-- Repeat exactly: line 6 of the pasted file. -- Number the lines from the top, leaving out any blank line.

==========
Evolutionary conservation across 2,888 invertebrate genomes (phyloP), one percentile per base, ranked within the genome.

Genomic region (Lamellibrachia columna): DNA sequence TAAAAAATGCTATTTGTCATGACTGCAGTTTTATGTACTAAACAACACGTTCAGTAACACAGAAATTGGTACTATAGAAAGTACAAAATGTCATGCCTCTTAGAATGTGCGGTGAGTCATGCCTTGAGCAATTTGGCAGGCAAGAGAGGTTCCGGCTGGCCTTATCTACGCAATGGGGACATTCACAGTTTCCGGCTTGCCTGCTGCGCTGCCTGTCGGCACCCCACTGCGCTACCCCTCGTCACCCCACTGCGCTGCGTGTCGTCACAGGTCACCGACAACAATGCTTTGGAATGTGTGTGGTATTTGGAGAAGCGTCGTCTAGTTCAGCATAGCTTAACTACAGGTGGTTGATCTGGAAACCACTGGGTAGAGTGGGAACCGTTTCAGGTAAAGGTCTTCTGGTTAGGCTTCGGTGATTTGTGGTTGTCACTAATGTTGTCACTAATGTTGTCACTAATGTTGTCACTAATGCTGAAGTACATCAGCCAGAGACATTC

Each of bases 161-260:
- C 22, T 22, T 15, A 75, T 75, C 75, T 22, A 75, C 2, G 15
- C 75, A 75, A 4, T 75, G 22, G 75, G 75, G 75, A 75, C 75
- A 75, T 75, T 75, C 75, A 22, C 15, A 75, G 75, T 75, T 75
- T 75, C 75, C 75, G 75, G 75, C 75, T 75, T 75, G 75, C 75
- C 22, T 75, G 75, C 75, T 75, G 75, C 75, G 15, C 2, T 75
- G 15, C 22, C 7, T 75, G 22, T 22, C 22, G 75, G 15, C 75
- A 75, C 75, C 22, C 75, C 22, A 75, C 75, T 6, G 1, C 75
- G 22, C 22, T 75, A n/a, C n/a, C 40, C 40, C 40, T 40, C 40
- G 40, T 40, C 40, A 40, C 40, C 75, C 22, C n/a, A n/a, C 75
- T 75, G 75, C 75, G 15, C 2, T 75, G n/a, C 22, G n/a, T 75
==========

- A 75, T 75, T 75, C 75, A 22, C 15, A 75, G 75, T 75, T 75